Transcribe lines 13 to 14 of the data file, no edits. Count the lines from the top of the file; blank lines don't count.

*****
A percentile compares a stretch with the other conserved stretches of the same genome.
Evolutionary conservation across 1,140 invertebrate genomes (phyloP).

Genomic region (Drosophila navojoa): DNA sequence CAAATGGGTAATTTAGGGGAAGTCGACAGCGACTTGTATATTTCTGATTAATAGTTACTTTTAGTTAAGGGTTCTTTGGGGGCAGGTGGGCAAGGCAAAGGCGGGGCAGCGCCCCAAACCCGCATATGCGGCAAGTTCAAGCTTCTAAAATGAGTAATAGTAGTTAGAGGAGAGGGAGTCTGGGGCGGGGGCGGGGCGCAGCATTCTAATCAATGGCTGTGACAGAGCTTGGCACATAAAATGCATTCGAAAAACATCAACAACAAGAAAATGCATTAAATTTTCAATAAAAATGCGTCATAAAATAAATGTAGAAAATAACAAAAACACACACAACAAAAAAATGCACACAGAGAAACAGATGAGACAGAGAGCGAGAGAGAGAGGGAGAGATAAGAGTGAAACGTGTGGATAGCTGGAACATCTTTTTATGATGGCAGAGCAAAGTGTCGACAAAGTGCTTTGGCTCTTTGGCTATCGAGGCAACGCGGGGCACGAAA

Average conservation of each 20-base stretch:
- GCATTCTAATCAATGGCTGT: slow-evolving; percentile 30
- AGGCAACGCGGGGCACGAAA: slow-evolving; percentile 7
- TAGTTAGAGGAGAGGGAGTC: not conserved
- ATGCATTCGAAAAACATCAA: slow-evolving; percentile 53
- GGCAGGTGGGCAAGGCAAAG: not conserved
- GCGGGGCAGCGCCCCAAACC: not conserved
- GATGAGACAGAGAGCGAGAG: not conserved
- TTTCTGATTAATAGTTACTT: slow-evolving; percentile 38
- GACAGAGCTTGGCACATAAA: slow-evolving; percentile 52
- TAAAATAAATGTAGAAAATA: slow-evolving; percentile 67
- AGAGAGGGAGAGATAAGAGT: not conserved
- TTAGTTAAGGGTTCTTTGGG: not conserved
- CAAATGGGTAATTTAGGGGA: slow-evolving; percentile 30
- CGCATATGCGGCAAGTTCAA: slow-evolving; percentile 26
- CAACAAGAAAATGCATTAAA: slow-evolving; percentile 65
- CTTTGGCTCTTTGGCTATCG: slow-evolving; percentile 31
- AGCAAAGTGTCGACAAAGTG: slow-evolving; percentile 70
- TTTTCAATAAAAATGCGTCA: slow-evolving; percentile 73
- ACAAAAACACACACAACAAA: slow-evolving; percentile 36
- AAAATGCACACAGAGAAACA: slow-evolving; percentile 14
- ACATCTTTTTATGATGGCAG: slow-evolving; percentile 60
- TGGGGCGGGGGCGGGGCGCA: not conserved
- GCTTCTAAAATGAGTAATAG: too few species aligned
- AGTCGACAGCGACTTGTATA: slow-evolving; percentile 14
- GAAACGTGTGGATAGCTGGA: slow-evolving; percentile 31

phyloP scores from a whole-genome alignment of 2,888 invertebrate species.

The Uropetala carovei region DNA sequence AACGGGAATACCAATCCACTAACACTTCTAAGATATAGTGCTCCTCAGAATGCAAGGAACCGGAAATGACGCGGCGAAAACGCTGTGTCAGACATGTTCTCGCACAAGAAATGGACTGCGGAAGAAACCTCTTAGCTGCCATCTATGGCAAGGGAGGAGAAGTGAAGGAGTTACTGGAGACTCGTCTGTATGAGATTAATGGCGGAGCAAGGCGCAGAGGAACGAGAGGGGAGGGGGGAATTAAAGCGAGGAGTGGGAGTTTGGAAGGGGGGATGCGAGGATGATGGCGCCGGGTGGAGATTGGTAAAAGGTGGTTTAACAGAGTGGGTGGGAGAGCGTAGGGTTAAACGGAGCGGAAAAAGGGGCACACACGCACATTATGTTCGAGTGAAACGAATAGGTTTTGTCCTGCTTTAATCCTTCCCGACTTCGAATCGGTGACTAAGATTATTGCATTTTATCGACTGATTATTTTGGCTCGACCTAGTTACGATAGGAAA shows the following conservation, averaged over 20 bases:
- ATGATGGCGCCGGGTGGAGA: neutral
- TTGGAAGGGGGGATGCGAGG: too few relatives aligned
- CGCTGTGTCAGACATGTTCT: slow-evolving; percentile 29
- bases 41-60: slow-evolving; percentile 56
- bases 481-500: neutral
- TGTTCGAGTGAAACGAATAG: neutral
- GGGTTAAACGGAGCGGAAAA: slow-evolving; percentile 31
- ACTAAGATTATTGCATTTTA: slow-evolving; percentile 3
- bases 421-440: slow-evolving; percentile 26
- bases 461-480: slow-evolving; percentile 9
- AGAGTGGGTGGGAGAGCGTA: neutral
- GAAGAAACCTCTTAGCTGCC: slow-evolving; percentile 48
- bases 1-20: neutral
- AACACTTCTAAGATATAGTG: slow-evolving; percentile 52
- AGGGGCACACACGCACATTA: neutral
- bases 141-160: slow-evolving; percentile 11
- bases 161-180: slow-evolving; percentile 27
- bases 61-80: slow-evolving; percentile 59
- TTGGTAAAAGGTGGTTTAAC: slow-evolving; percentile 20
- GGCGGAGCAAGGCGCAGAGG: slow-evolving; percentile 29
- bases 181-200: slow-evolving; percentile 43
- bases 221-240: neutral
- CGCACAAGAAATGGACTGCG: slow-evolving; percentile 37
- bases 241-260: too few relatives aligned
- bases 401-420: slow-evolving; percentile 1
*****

- GACAGAGCTTGGCACATAAA: slow-evolving; percentile 52
- TAAAATAAATGTAGAAAATA: slow-evolving; percentile 67